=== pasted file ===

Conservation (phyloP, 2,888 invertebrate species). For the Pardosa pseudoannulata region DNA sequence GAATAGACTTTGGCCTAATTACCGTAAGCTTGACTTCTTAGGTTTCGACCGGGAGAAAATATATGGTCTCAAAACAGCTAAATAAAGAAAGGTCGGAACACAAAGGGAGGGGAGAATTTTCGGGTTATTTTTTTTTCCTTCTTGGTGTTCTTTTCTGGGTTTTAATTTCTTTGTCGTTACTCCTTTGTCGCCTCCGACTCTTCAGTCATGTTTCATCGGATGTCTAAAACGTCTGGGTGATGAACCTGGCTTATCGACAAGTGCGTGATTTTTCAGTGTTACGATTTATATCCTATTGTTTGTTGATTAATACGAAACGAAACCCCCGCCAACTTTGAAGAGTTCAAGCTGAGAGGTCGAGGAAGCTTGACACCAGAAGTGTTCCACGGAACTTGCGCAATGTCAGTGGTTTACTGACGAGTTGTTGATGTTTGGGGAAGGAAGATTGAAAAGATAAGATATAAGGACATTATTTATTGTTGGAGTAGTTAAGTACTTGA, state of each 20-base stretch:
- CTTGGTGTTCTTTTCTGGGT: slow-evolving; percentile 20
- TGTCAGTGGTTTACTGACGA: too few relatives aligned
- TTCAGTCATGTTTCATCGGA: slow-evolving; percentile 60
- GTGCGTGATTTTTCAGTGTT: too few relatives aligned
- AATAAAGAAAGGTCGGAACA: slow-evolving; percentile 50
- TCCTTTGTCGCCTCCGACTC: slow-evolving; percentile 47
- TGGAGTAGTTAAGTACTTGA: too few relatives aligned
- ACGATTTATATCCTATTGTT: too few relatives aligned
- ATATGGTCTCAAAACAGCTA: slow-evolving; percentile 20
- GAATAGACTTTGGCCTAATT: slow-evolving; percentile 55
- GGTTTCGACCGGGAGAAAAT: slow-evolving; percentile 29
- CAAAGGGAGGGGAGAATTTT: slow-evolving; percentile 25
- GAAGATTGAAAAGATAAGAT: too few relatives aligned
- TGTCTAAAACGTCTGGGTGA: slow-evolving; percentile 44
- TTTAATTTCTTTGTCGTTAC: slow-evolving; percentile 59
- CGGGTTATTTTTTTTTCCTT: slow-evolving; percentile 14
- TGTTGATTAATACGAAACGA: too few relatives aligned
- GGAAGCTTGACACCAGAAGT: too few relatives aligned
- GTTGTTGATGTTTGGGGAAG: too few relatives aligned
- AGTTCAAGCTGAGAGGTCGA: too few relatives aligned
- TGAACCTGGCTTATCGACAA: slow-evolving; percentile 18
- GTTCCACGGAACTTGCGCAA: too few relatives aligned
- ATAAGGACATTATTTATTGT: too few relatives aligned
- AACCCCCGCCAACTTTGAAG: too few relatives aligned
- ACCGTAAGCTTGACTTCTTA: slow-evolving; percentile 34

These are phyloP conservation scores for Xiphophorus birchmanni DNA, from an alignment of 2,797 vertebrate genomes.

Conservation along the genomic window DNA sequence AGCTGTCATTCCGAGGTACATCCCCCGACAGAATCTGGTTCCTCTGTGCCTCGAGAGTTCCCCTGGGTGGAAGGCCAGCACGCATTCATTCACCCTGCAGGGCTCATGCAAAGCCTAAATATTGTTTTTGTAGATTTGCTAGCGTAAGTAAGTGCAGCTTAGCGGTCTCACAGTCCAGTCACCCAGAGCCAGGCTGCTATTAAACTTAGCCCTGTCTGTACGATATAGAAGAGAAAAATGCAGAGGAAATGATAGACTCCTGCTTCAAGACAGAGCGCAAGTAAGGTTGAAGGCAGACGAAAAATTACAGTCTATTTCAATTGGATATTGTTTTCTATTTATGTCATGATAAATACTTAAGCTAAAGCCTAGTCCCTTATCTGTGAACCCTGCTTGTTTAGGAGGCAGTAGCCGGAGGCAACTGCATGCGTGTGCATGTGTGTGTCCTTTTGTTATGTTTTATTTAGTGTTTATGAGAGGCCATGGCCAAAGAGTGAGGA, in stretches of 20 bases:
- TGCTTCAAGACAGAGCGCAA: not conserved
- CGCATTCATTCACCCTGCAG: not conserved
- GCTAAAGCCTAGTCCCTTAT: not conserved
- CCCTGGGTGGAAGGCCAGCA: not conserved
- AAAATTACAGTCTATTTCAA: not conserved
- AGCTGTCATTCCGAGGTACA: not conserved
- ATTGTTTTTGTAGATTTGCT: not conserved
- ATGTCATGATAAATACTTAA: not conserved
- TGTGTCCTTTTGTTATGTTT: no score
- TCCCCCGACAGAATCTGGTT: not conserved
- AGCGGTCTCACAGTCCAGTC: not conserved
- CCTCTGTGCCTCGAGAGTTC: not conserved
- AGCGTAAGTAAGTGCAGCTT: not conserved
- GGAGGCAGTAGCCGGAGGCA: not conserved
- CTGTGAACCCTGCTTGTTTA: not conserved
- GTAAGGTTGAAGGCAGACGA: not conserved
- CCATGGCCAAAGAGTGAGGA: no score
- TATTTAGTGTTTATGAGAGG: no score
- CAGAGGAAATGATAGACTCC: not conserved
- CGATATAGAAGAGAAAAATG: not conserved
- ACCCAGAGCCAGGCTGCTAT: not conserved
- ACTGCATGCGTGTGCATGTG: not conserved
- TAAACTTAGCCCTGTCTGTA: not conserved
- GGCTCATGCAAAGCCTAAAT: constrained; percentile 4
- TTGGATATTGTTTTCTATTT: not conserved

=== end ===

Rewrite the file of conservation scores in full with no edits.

Conservation (phyloP, 2,888 invertebrate species). For the Pardosa pseudoannulata region DNA sequence GAATAGACTTTGGCCTAATTACCGTAAGCTTGACTTCTTAGGTTTCGACCGGGAGAAAATATATGGTCTCAAAACAGCTAAATAAAGAAAGGTCGGAACACAAAGGGAGGGGAGAATTTTCGGGTTATTTTTTTTTCCTTCTTGGTGTTCTTTTCTGGGTTTTAATTTCTTTGTCGTTACTCCTTTGTCGCCTCCGACTCTTCAGTCATGTTTCATCGGATGTCTAAAACGTCTGGGTGATGAACCTGGCTTATCGACAAGTGCGTGATTTTTCAGTGTTACGATTTATATCCTATTGTTTGTTGATTAATACGAAACGAAACCCCCGCCAACTTTGAAGAGTTCAAGCTGAGAGGTCGAGGAAGCTTGACACCAGAAGTGTTCCACGGAACTTGCGCAATGTCAGTGGTTTACTGACGAGTTGTTGATGTTTGGGGAAGGAAGATTGAAAAGATAAGATATAAGGACATTATTTATTGTTGGAGTAGTTAAGTACTTGA, state of each 20-base stretch:
- CTTGGTGTTCTTTTCTGGGT: slow-evolving; percentile 20
- TGTCAGTGGTTTACTGACGA: too few relatives aligned
- TTCAGTCATGTTTCATCGGA: slow-evolving; percentile 60
- GTGCGTGATTTTTCAGTGTT: too few relatives aligned
- AATAAAGAAAGGTCGGAACA: slow-evolving; percentile 50
- TCCTTTGTCGCCTCCGACTC: slow-evolving; percentile 47
- TGGAGTAGTTAAGTACTTGA: too few relatives aligned
- ACGATTTATATCCTATTGTT: too few relatives aligned
- ATATGGTCTCAAAACAGCTA: slow-evolving; percentile 20
- GAATAGACTTTGGCCTAATT: slow-evolving; percentile 55
- GGTTTCGACCGGGAGAAAAT: slow-evolving; percentile 29
- CAAAGGGAGGGGAGAATTTT: slow-evolving; percentile 25
- GAAGATTGAAAAGATAAGAT: too few relatives aligned
- TGTCTAAAACGTCTGGGTGA: slow-evolving; percentile 44
- TTTAATTTCTTTGTCGTTAC: slow-evolving; percentile 59
- CGGGTTATTTTTTTTTCCTT: slow-evolving; percentile 14
- TGTTGATTAATACGAAACGA: too few relatives aligned
- GGAAGCTTGACACCAGAAGT: too few relatives aligned
- GTTGTTGATGTTTGGGGAAG: too few relatives aligned
- AGTTCAAGCTGAGAGGTCGA: too few relatives aligned
- TGAACCTGGCTTATCGACAA: slow-evolving; percentile 18
- GTTCCACGGAACTTGCGCAA: too few relatives aligned
- ATAAGGACATTATTTATTGT: too few relatives aligned
- AACCCCCGCCAACTTTGAAG: too few relatives aligned
- ACCGTAAGCTTGACTTCTTA: slow-evolving; percentile 34

These are phyloP conservation scores for Xiphophorus birchmanni DNA, from an alignment of 2,797 vertebrate genomes.

Conservation along the genomic window DNA sequence AGCTGTCATTCCGAGGTACATCCCCCGACAGAATCTGGTTCCTCTGTGCCTCGAGAGTTCCCCTGGGTGGAAGGCCAGCACGCATTCATTCACCCTGCAGGGCTCATGCAAAGCCTAAATATTGTTTTTGTAGATTTGCTAGCGTAAGTAAGTGCAGCTTAGCGGTCTCACAGTCCAGTCACCCAGAGCCAGGCTGCTATTAAACTTAGCCCTGTCTGTACGATATAGAAGAGAAAAATGCAGAGGAAATGATAGACTCCTGCTTCAAGACAGAGCGCAAGTAAGGTTGAAGGCAGACGAAAAATTACAGTCTATTTCAATTGGATATTGTTTTCTATTTATGTCATGATAAATACTTAAGCTAAAGCCTAGTCCCTTATCTGTGAACCCTGCTTGTTTAGGAGGCAGTAGCCGGAGGCAACTGCATGCGTGTGCATGTGTGTGTCCTTTTGTTATGTTTTATTTAGTGTTTATGAGAGGCCATGGCCAAAGAGTGAGGA, in stretches of 20 bases:
- TGCTTCAAGACAGAGCGCAA: not conserved
- CGCATTCATTCACCCTGCAG: not conserved
- GCTAAAGCCTAGTCCCTTAT: not conserved
- CCCTGGGTGGAAGGCCAGCA: not conserved
- AAAATTACAGTCTATTTCAA: not conserved
- AGCTGTCATTCCGAGGTACA: not conserved
- ATTGTTTTTGTAGATTTGCT: not conserved
- ATGTCATGATAAATACTTAA: not conserved
- TGTGTCCTTTTGTTATGTTT: no score
- TCCCCCGACAGAATCTGGTT: not conserved
- AGCGGTCTCACAGTCCAGTC: not conserved
- CCTCTGTGCCTCGAGAGTTC: not conserved
- AGCGTAAGTAAGTGCAGCTT: not conserved
- GGAGGCAGTAGCCGGAGGCA: not conserved
- CTGTGAACCCTGCTTGTTTA: not conserved
- GTAAGGTTGAAGGCAGACGA: not conserved
- CCATGGCCAAAGAGTGAGGA: no score
- TATTTAGTGTTTATGAGAGG: no score
- CAGAGGAAATGATAGACTCC: not conserved
- CGATATAGAAGAGAAAAATG: not conserved
- ACCCAGAGCCAGGCTGCTAT: not conserved
- ACTGCATGCGTGTGCATGTG: not conserved
- TAAACTTAGCCCTGTCTGTA: not conserved
- GGCTCATGCAAAGCCTAAAT: constrained; percentile 4
- TTGGATATTGTTTTCTATTT: not conserved